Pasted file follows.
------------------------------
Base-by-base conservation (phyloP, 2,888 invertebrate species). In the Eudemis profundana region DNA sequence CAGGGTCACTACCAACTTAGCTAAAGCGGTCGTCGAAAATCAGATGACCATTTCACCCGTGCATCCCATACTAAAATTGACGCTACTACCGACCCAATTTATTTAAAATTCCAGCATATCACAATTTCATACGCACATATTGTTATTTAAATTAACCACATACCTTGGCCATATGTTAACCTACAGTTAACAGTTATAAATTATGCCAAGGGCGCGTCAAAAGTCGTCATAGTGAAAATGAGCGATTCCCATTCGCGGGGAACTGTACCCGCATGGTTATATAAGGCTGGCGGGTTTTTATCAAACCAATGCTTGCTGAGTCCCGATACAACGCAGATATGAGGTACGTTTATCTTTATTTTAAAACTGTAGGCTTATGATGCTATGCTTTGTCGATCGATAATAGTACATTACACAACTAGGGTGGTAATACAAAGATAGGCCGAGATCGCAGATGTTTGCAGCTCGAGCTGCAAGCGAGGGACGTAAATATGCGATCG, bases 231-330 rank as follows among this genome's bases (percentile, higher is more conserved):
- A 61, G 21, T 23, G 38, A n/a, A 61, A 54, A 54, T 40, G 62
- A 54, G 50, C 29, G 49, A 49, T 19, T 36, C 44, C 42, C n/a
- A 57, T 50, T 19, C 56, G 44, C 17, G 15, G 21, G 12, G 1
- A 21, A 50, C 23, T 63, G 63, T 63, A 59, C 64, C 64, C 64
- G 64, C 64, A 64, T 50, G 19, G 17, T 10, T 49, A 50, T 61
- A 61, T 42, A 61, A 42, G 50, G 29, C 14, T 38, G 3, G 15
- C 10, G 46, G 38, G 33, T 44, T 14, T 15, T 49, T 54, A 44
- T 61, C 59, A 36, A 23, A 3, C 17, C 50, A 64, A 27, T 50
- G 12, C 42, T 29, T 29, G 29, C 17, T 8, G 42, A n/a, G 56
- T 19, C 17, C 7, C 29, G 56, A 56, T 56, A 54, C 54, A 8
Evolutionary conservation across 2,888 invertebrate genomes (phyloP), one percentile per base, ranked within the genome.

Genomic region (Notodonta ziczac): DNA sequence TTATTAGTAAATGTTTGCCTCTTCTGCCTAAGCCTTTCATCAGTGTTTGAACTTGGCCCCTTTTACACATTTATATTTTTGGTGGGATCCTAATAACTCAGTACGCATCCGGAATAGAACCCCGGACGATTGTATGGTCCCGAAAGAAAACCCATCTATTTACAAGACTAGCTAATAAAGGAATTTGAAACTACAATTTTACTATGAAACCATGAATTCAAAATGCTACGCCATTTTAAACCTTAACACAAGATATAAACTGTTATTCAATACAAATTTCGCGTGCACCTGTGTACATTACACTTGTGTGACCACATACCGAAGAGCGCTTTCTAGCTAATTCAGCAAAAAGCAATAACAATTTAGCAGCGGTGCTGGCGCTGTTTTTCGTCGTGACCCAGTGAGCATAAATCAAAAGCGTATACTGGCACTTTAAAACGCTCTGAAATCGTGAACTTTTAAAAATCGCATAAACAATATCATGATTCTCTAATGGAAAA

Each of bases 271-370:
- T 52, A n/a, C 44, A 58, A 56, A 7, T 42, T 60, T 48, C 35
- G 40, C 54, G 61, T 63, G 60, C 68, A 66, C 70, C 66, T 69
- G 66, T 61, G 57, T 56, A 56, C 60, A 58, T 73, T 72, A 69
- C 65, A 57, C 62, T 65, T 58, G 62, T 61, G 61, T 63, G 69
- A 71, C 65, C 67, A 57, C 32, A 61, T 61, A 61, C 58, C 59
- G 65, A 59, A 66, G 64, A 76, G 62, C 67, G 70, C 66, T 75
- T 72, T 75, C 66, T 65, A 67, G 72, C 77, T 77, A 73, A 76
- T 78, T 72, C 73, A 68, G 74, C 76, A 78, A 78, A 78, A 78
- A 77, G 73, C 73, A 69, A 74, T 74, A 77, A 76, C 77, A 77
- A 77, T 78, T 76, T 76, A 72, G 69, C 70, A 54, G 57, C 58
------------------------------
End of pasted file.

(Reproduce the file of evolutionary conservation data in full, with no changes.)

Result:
Base-by-base conservation (phyloP, 2,888 invertebrate species). In the Eudemis profundana region DNA sequence CAGGGTCACTACCAACTTAGCTAAAGCGGTCGTCGAAAATCAGATGACCATTTCACCCGTGCATCCCATACTAAAATTGACGCTACTACCGACCCAATTTATTTAAAATTCCAGCATATCACAATTTCATACGCACATATTGTTATTTAAATTAACCACATACCTTGGCCATATGTTAACCTACAGTTAACAGTTATAAATTATGCCAAGGGCGCGTCAAAAGTCGTCATAGTGAAAATGAGCGATTCCCATTCGCGGGGAACTGTACCCGCATGGTTATATAAGGCTGGCGGGTTTTTATCAAACCAATGCTTGCTGAGTCCCGATACAACGCAGATATGAGGTACGTTTATCTTTATTTTAAAACTGTAGGCTTATGATGCTATGCTTTGTCGATCGATAATAGTACATTACACAACTAGGGTGGTAATACAAAGATAGGCCGAGATCGCAGATGTTTGCAGCTCGAGCTGCAAGCGAGGGACGTAAATATGCGATCG, bases 231-330 rank as follows among this genome's bases (percentile, higher is more conserved):
- A 61, G 21, T 23, G 38, A n/a, A 61, A 54, A 54, T 40, G 62
- A 54, G 50, C 29, G 49, A 49, T 19, T 36, C 44, C 42, C n/a
- A 57, T 50, T 19, C 56, G 44, C 17, G 15, G 21, G 12, G 1
- A 21, A 50, C 23, T 63, G 63, T 63, A 59, C 64, C 64, C 64
- G 64, C 64, A 64, T 50, G 19, G 17, T 10, T 49, A 50, T 61
- A 61, T 42, A 61, A 42, G 50, G 29, C 14, T 38, G 3, G 15
- C 10, G 46, G 38, G 33, T 44, T 14, T 15, T 49, T 54, A 44
- T 61, C 59, A 36, A 23, A 3, C 17, C 50, A 64, A 27, T 50
- G 12, C 42, T 29, T 29, G 29, C 17, T 8, G 42, A n/a, G 56
- T 19, C 17, C 7, C 29, G 56, A 56, T 56, A 54, C 54, A 8
Evolutionary conservation across 2,888 invertebrate genomes (phyloP), one percentile per base, ranked within the genome.

Genomic region (Notodonta ziczac): DNA sequence TTATTAGTAAATGTTTGCCTCTTCTGCCTAAGCCTTTCATCAGTGTTTGAACTTGGCCCCTTTTACACATTTATATTTTTGGTGGGATCCTAATAACTCAGTACGCATCCGGAATAGAACCCCGGACGATTGTATGGTCCCGAAAGAAAACCCATCTATTTACAAGACTAGCTAATAAAGGAATTTGAAACTACAATTTTACTATGAAACCATGAATTCAAAATGCTACGCCATTTTAAACCTTAACACAAGATATAAACTGTTATTCAATACAAATTTCGCGTGCACCTGTGTACATTACACTTGTGTGACCACATACCGAAGAGCGCTTTCTAGCTAATTCAGCAAAAAGCAATAACAATTTAGCAGCGGTGCTGGCGCTGTTTTTCGTCGTGACCCAGTGAGCATAAATCAAAAGCGTATACTGGCACTTTAAAACGCTCTGAAATCGTGAACTTTTAAAAATCGCATAAACAATATCATGATTCTCTAATGGAAAA

Each of bases 271-370:
- T 52, A n/a, C 44, A 58, A 56, A 7, T 42, T 60, T 48, C 35
- G 40, C 54, G 61, T 63, G 60, C 68, A 66, C 70, C 66, T 69
- G 66, T 61, G 57, T 56, A 56, C 60, A 58, T 73, T 72, A 69
- C 65, A 57, C 62, T 65, T 58, G 62, T 61, G 61, T 63, G 69
- A 71, C 65, C 67, A 57, C 32, A 61, T 61, A 61, C 58, C 59
- G 65, A 59, A 66, G 64, A 76, G 62, C 67, G 70, C 66, T 75
- T 72, T 75, C 66, T 65, A 67, G 72, C 77, T 77, A 73, A 76
- T 78, T 72, C 73, A 68, G 74, C 76, A 78, A 78, A 78, A 78
- A 77, G 73, C 73, A 69, A 74, T 74, A 77, A 76, C 77, A 77
- A 77, T 78, T 76, T 76, A 72, G 69, C 70, A 54, G 57, C 58